In This Chapter
Understanding the advantages of extra RAM
Shopping for a RAM upgrade
Choosing between internal and external hard drives
Determining your hard drive needs
Shopping for a new hard drive
Installing your upgrades
Most Macintosh owners will make two upgrades — adding more memory (RAM) and additional hard drive space — during the lifetime of their computers. These two improvements have the greatest effect on the overall performance of Mac OS X. By adding RAM and additional hard drive space, you not only make more elbow room for your applications and documents, but everything runs faster: Think of the Six Million Dollar Man, only a heck of a lot cheaper to operate (and no strange noises accompanying your every move).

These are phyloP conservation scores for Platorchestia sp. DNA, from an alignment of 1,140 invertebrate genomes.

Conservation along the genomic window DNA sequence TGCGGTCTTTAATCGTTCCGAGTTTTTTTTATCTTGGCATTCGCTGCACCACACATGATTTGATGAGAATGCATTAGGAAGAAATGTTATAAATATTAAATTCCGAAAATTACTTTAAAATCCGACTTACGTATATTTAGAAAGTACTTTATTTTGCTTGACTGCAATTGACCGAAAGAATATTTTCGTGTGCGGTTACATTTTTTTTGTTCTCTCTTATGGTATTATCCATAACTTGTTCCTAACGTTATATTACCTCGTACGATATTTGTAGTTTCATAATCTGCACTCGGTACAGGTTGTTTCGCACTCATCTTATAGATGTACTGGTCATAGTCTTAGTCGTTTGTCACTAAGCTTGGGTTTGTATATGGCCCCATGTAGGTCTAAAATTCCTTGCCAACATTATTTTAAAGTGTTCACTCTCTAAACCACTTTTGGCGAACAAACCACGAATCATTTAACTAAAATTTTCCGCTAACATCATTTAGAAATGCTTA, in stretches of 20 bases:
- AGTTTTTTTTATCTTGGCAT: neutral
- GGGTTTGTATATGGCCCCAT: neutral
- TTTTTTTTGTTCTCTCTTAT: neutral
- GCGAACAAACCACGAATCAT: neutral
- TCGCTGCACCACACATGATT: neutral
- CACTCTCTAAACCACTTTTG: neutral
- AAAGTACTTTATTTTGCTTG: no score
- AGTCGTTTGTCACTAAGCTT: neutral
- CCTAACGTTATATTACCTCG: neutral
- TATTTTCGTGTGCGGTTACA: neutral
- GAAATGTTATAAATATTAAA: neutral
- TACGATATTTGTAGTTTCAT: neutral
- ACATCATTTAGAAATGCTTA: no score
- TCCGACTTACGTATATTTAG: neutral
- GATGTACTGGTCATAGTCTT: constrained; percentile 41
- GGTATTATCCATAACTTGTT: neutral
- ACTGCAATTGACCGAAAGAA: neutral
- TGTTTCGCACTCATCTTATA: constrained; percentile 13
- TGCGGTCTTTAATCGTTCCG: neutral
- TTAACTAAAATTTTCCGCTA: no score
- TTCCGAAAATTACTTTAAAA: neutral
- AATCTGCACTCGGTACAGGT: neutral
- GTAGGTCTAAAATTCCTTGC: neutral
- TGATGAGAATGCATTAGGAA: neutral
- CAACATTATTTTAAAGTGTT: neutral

In this chapter, I steer you around the hidden potholes along the way for those who aren't well versed in selecting memory modules or weighing the advantages of different types of hard drives. However, if you buy the wrong piece of hardware, remember that using a hammer to make it fit is not a workable option.
Of all the possible upgrades that you can make to your Macintosh, adding more random access memory (RAM) is the single most cost‐effective method of increasing the performance of Mac OS X. (In fact, your machine will likely run faster with more memory than a reasonably faster processor!) Here is exactly what Mac OS X uses available RAM for:
Applications: Naturally, Mac OS X needs ...